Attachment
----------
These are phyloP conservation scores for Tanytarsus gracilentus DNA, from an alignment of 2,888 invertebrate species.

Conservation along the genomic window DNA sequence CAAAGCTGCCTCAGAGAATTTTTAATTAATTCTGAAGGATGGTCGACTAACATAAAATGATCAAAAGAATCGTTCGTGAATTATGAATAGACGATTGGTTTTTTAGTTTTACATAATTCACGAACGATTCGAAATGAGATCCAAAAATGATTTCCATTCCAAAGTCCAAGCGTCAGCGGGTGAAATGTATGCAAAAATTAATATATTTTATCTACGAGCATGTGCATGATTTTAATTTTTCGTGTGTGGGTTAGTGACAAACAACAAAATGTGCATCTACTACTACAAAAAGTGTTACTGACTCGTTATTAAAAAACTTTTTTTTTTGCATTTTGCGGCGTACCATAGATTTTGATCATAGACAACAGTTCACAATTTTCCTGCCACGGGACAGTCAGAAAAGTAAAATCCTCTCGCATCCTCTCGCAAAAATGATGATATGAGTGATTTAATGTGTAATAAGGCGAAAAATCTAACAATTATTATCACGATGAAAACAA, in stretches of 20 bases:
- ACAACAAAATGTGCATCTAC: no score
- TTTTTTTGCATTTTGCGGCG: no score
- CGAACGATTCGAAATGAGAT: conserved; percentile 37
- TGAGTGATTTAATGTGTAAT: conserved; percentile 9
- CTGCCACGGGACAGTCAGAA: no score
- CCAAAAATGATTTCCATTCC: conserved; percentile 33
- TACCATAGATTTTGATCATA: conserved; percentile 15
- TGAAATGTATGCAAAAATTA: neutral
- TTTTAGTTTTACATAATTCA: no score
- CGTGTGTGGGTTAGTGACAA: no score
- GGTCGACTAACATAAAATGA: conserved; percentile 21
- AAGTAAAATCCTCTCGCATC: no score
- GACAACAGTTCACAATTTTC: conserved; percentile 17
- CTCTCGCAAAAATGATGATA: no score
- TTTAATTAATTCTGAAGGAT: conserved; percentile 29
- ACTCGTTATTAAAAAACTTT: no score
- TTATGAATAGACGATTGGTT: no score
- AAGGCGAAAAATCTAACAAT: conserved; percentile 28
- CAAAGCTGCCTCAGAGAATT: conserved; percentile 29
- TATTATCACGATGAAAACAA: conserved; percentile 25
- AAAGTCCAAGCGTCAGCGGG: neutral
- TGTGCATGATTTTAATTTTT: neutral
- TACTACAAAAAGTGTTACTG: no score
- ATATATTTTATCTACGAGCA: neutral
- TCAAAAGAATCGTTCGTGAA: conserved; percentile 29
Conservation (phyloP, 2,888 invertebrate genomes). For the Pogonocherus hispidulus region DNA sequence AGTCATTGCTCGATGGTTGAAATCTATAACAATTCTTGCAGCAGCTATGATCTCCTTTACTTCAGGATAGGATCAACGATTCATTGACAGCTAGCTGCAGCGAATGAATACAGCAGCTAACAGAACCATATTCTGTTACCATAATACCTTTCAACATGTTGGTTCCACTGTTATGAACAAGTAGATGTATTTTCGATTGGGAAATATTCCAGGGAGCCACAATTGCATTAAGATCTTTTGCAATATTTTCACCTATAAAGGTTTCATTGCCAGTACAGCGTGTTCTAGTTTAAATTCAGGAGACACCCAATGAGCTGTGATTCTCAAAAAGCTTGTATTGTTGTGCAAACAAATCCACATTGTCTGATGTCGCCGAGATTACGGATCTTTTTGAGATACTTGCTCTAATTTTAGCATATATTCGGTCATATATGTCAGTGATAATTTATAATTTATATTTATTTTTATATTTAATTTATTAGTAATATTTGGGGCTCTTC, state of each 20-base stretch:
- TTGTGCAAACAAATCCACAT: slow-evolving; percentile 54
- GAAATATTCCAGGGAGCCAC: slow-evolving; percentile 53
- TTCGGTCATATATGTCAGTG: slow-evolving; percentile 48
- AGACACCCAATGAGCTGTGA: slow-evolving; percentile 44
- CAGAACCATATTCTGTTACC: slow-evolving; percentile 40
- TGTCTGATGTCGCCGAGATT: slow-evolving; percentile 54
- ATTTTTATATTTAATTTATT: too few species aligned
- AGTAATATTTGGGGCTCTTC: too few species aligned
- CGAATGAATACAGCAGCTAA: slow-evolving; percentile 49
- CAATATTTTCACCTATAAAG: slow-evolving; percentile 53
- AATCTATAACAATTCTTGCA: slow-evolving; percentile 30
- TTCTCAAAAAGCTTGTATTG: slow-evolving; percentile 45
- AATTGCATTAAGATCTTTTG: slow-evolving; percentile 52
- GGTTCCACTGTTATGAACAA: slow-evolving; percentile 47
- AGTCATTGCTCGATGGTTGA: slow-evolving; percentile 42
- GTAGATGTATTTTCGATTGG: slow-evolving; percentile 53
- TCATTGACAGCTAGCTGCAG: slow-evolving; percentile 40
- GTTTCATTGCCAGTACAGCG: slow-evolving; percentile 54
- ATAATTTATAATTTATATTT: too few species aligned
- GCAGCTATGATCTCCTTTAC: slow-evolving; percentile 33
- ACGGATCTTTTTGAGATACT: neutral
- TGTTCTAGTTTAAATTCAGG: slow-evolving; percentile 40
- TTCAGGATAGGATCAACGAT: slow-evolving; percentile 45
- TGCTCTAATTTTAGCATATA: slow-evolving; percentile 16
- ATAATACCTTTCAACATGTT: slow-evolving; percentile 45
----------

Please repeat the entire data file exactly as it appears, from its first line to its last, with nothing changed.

These are phyloP conservation scores for Tanytarsus gracilentus DNA, from an alignment of 2,888 invertebrate species.

Conservation along the genomic window DNA sequence CAAAGCTGCCTCAGAGAATTTTTAATTAATTCTGAAGGATGGTCGACTAACATAAAATGATCAAAAGAATCGTTCGTGAATTATGAATAGACGATTGGTTTTTTAGTTTTACATAATTCACGAACGATTCGAAATGAGATCCAAAAATGATTTCCATTCCAAAGTCCAAGCGTCAGCGGGTGAAATGTATGCAAAAATTAATATATTTTATCTACGAGCATGTGCATGATTTTAATTTTTCGTGTGTGGGTTAGTGACAAACAACAAAATGTGCATCTACTACTACAAAAAGTGTTACTGACTCGTTATTAAAAAACTTTTTTTTTTGCATTTTGCGGCGTACCATAGATTTTGATCATAGACAACAGTTCACAATTTTCCTGCCACGGGACAGTCAGAAAAGTAAAATCCTCTCGCATCCTCTCGCAAAAATGATGATATGAGTGATTTAATGTGTAATAAGGCGAAAAATCTAACAATTATTATCACGATGAAAACAA, in stretches of 20 bases:
- ACAACAAAATGTGCATCTAC: no score
- TTTTTTTGCATTTTGCGGCG: no score
- CGAACGATTCGAAATGAGAT: conserved; percentile 37
- TGAGTGATTTAATGTGTAAT: conserved; percentile 9
- CTGCCACGGGACAGTCAGAA: no score
- CCAAAAATGATTTCCATTCC: conserved; percentile 33
- TACCATAGATTTTGATCATA: conserved; percentile 15
- TGAAATGTATGCAAAAATTA: neutral
- TTTTAGTTTTACATAATTCA: no score
- CGTGTGTGGGTTAGTGACAA: no score
- GGTCGACTAACATAAAATGA: conserved; percentile 21
- AAGTAAAATCCTCTCGCATC: no score
- GACAACAGTTCACAATTTTC: conserved; percentile 17
- CTCTCGCAAAAATGATGATA: no score
- TTTAATTAATTCTGAAGGAT: conserved; percentile 29
- ACTCGTTATTAAAAAACTTT: no score
- TTATGAATAGACGATTGGTT: no score
- AAGGCGAAAAATCTAACAAT: conserved; percentile 28
- CAAAGCTGCCTCAGAGAATT: conserved; percentile 29
- TATTATCACGATGAAAACAA: conserved; percentile 25
- AAAGTCCAAGCGTCAGCGGG: neutral
- TGTGCATGATTTTAATTTTT: neutral
- TACTACAAAAAGTGTTACTG: no score
- ATATATTTTATCTACGAGCA: neutral
- TCAAAAGAATCGTTCGTGAA: conserved; percentile 29
Conservation (phyloP, 2,888 invertebrate genomes). For the Pogonocherus hispidulus region DNA sequence AGTCATTGCTCGATGGTTGAAATCTATAACAATTCTTGCAGCAGCTATGATCTCCTTTACTTCAGGATAGGATCAACGATTCATTGACAGCTAGCTGCAGCGAATGAATACAGCAGCTAACAGAACCATATTCTGTTACCATAATACCTTTCAACATGTTGGTTCCACTGTTATGAACAAGTAGATGTATTTTCGATTGGGAAATATTCCAGGGAGCCACAATTGCATTAAGATCTTTTGCAATATTTTCACCTATAAAGGTTTCATTGCCAGTACAGCGTGTTCTAGTTTAAATTCAGGAGACACCCAATGAGCTGTGATTCTCAAAAAGCTTGTATTGTTGTGCAAACAAATCCACATTGTCTGATGTCGCCGAGATTACGGATCTTTTTGAGATACTTGCTCTAATTTTAGCATATATTCGGTCATATATGTCAGTGATAATTTATAATTTATATTTATTTTTATATTTAATTTATTAGTAATATTTGGGGCTCTTC, state of each 20-base stretch:
- TTGTGCAAACAAATCCACAT: slow-evolving; percentile 54
- GAAATATTCCAGGGAGCCAC: slow-evolving; percentile 53
- TTCGGTCATATATGTCAGTG: slow-evolving; percentile 48
- AGACACCCAATGAGCTGTGA: slow-evolving; percentile 44
- CAGAACCATATTCTGTTACC: slow-evolving; percentile 40
- TGTCTGATGTCGCCGAGATT: slow-evolving; percentile 54
- ATTTTTATATTTAATTTATT: too few species aligned
- AGTAATATTTGGGGCTCTTC: too few species aligned
- CGAATGAATACAGCAGCTAA: slow-evolving; percentile 49
- CAATATTTTCACCTATAAAG: slow-evolving; percentile 53
- AATCTATAACAATTCTTGCA: slow-evolving; percentile 30
- TTCTCAAAAAGCTTGTATTG: slow-evolving; percentile 45
- AATTGCATTAAGATCTTTTG: slow-evolving; percentile 52
- GGTTCCACTGTTATGAACAA: slow-evolving; percentile 47
- AGTCATTGCTCGATGGTTGA: slow-evolving; percentile 42
- GTAGATGTATTTTCGATTGG: slow-evolving; percentile 53
- TCATTGACAGCTAGCTGCAG: slow-evolving; percentile 40
- GTTTCATTGCCAGTACAGCG: slow-evolving; percentile 54
- ATAATTTATAATTTATATTT: too few species aligned
- GCAGCTATGATCTCCTTTAC: slow-evolving; percentile 33
- ACGGATCTTTTTGAGATACT: neutral
- TGTTCTAGTTTAAATTCAGG: slow-evolving; percentile 40
- TTCAGGATAGGATCAACGAT: slow-evolving; percentile 45
- TGCTCTAATTTTAGCATATA: slow-evolving; percentile 16
- ATAATACCTTTCAACATGTT: slow-evolving; percentile 45